Obstacle Scenes:  Instill complexity in your plot by preventing the characters from attaining their desires during several obstacle scenes wherein a physical force prevents him from moving forward.  Emotional impact rises when outside forces prevent the character from reaching her intended outcome.  Give the protagonist a morsel of his desire and then replace his advantages with difficulties without losing momentum in the storyline.  Obstacle scenes intensify the plot with suspense.  Allow the protagonist to believe she is reaching her goals and then reveal that she is on the wrong path.  The more setbacks, the more heightened the resolution becomes.  Make sure the obstacles are unique for your circumstances.

Pivotal Scene:  Allowing the protagonist to overcome the obstacles, show his suffering from mistakes, and resolve any misunderstandings in his relationships, then slap him with a sense of having no solution to an even greater problem.  Only one pivotal scene will be in each novel.  This bleakest moment provides greater impact than the obstacle scenes.  Sensationalize the impact with an uncontrollable force the protagonist is unequipped to handle.  It could be making the wrong decision or having a fallback to prior destructive behavior.  The solution of the pivotal scene invokes disharmony and additional suffering.  Follow the pivotal scene with several more obstacle scenes and then one final, blow-out conclusion scene.

Climax Scene:  The plot guides the reader to one climax – the moment the obstacles are resolved and the desires are fulfilled.  The peak of the plot is the most significant moment in the protagonist’s life of the novel.  Her mental state rises above the outstanding issues and inner conflicts.  A love scene can climax as a man vows to remain with a woman even if they never resolve their differences.  The end of a chase or resolution to a question other ways to reach a climax.

Conclusion Scene:  At the end of your story answer open-ended questions and fill in the blanks.  Ease the reader out of the story instead of providing a jarring halt to the events.  Provide a sense of contentment like a flavorful desert to clear the pallet.

It takes a flavoring of the different type of scenes to satisfy the reader’s senses.  Keeping track of what types of scenes you have guarantees your plot will be balanced.  Clarity of mind sparks the imagination.  An easy way to keep up with the types of scenes you have created is by underlining the text in a color you have selected for each scene type.  The colors provide a visual as to whether you have provided the right amounts of each element to your storyline.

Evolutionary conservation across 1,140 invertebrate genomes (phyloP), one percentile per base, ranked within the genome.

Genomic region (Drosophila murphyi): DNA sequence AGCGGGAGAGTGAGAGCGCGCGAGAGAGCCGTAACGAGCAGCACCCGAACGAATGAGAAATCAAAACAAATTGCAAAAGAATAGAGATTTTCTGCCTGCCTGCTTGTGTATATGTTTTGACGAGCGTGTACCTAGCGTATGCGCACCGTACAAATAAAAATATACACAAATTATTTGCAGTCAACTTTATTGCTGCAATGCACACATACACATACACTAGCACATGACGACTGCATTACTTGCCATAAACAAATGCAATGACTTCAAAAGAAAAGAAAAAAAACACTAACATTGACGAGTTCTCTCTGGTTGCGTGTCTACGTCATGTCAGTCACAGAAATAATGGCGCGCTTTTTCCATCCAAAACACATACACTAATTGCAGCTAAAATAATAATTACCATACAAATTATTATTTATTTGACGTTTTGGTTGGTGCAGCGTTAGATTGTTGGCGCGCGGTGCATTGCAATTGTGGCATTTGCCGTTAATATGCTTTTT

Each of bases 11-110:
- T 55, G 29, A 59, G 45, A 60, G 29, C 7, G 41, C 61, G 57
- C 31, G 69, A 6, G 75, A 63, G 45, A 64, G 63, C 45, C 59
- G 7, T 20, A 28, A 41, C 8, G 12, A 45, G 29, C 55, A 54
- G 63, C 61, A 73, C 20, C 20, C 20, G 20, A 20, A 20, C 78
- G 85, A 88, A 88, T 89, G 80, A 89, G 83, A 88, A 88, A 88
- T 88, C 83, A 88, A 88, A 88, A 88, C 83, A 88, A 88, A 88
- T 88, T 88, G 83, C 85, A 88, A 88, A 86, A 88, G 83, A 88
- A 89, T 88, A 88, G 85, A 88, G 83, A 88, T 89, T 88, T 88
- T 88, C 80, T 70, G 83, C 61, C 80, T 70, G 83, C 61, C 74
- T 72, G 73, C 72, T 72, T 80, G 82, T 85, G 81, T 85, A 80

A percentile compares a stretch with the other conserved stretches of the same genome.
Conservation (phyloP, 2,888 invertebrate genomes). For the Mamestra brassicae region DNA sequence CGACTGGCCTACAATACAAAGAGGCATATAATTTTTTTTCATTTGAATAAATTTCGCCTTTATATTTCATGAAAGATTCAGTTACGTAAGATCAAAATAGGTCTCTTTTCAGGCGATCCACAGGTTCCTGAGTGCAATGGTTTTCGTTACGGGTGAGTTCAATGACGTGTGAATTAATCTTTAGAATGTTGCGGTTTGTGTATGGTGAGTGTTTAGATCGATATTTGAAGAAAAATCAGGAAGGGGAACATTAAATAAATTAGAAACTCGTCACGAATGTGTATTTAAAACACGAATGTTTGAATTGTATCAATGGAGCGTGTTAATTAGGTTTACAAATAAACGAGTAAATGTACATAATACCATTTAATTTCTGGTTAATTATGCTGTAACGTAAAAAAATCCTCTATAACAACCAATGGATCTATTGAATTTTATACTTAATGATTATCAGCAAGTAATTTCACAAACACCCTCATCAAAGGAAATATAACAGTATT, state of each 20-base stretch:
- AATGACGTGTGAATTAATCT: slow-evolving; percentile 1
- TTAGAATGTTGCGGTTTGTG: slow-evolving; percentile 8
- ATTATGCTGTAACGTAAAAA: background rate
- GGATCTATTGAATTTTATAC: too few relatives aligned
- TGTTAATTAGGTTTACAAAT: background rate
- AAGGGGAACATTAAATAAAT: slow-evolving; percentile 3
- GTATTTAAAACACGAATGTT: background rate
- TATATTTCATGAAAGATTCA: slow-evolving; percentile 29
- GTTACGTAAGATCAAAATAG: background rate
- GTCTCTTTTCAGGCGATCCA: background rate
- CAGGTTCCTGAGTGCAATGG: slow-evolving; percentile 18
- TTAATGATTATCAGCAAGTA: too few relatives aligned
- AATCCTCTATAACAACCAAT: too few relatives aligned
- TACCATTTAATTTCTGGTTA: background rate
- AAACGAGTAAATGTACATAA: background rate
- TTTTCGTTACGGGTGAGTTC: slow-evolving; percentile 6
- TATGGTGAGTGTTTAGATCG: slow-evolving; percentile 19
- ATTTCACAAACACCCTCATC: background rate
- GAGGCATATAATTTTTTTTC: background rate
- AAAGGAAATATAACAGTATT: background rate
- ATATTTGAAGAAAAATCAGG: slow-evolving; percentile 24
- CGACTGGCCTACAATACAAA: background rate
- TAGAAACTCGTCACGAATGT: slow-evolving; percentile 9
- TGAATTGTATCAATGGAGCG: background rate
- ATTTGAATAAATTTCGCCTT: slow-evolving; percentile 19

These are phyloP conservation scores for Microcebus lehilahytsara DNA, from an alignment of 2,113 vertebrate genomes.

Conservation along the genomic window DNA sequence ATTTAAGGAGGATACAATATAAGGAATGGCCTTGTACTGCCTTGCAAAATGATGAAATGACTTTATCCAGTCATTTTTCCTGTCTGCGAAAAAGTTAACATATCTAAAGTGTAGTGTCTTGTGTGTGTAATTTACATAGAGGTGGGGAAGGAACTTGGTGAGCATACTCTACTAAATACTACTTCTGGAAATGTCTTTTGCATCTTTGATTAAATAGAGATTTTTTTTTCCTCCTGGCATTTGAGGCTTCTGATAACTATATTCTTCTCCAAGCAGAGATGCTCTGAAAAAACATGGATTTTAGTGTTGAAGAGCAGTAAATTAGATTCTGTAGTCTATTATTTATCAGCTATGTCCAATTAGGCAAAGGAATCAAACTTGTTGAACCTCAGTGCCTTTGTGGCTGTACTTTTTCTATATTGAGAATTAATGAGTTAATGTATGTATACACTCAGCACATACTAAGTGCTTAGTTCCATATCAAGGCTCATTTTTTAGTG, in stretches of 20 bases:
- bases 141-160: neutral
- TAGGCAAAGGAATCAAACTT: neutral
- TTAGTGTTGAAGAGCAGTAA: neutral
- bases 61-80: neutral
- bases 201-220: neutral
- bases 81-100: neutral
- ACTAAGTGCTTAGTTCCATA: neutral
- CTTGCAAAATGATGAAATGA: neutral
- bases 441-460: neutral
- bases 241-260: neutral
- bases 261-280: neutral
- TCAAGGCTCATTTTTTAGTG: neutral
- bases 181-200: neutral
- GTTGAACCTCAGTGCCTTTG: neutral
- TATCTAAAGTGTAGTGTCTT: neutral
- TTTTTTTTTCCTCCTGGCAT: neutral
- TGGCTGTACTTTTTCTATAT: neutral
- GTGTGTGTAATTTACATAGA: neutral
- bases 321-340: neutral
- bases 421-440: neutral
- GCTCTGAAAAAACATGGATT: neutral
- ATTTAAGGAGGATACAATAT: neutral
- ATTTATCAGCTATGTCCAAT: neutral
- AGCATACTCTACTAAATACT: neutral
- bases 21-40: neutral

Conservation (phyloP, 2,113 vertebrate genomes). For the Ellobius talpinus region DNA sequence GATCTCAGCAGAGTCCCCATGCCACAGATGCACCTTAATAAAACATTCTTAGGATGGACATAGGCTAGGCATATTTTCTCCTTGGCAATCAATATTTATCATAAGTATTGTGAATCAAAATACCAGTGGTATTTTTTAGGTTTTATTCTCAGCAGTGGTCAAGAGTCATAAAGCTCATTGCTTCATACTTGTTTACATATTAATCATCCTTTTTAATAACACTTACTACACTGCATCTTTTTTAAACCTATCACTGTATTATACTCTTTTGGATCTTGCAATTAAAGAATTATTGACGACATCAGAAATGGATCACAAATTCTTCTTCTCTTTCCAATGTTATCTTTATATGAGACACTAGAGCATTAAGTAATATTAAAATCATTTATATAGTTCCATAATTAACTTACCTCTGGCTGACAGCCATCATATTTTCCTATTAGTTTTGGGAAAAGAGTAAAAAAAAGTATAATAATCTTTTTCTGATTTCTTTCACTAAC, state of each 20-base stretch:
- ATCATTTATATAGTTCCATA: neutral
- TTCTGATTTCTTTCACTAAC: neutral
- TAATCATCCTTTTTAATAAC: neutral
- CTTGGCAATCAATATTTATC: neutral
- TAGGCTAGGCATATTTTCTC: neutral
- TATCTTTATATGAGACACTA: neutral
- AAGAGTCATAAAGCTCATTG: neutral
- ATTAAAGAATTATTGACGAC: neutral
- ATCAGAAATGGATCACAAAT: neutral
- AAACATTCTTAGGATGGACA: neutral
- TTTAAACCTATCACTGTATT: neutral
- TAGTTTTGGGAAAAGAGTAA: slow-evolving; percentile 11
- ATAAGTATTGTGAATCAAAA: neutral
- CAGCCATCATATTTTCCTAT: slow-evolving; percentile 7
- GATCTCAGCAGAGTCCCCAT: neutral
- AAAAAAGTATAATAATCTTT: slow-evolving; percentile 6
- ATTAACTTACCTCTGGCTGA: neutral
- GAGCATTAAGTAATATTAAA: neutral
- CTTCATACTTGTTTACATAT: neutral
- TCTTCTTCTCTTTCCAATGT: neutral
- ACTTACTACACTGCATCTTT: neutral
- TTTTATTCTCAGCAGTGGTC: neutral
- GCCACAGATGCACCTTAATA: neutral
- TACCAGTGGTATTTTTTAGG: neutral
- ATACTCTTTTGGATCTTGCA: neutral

Rounded: Weekly Photo Challenge

A Humdinger Ending

image of tribute to authors who stayed at Monteleone Hotel in New Orleans

Photo: Hotel Monteleone, New Orleans by J. Wilder Bill

Endings can make or break an entire story. We’ve all heard about the protagonist’s motivation dictating his actions. His motivation shapes the plot and determines the big finale of the story. Whether you’re a plotter with an outline, or a panster with a completed first draft, once you’ve decided on the resolution, revise with a mind to bolster the ending. Set up the elements before you reach the final chapter.

  1. Say It Like You Mean It

Gossip, gossip, gossip. We’ve all been victims. We’ve done our share of spreading seedy details about others, too. It catapults a person’s reputation from dreary housewife into conniving diva. The neighbor who wears high heels with a pajama top to walk down the driveway and pick up the morning paper becomes headline news.

Embellishing the facts is delicious. Tension sky-rockets every time a character expresses a strong opinion about the antagonist.

“He’d kill a kitten in a playground.”

“That woman cheated on her husband and then took his entire savings while he was away in the war.”

  1. Spread the Dirty Laundry

Readers love to hate and they love to find a reason to hate. A great excuse to disapprove of a person comes from casting judgment on him.

Exposing the dark secrets of the antagonist’s past does wonders for turning readers against him. Character traits we, as a society, can’t forgive include, harming our neighbors, abusing pets and children, and showing a lack of respect toward the environment. The antagonist loses supporters when he only thinks of himself. The reader yearns to find fault where the antagonist deserves his up-commence.

The anatomist beats his dog.

He refuses to share his cookies with his mother.

He chews out a cashier at the grocery store.

  1. Sock It to Me

As long as the scenes prove the protagonist has a right to defeat the antagonist, the ending can be outlandish. Develop the story so that the protagonist must win in order to overcome personal obstacles, protect others, and survive another day.

Give plenty of examples where the protagonist gets kicked around. All the while, the protagonist takes the higher road. Her only wish is for a better life where she receives her well-deserved recognition.

The protagonist spends sixteen hours a day for two years training for the Olympics.

She blows out her ankle and knee replacement surgery.

Her mother’s dying wish is to see her baby win.

  1. It Can’t Get Any Worse

Let your characters be pessimistic about the odds the protagonist will reach her goal. We want the gory details to be stated loudly and clearly.

Having several characters see how bleak matters are for the protagonist gives credibility to their predictions. If it’s only the protagonist’s mom who says she has no chance, the reader will dismiss the comment. Once three or four people in the story have the same sense of foreboding, the negative viewpoints become a hardcore fact.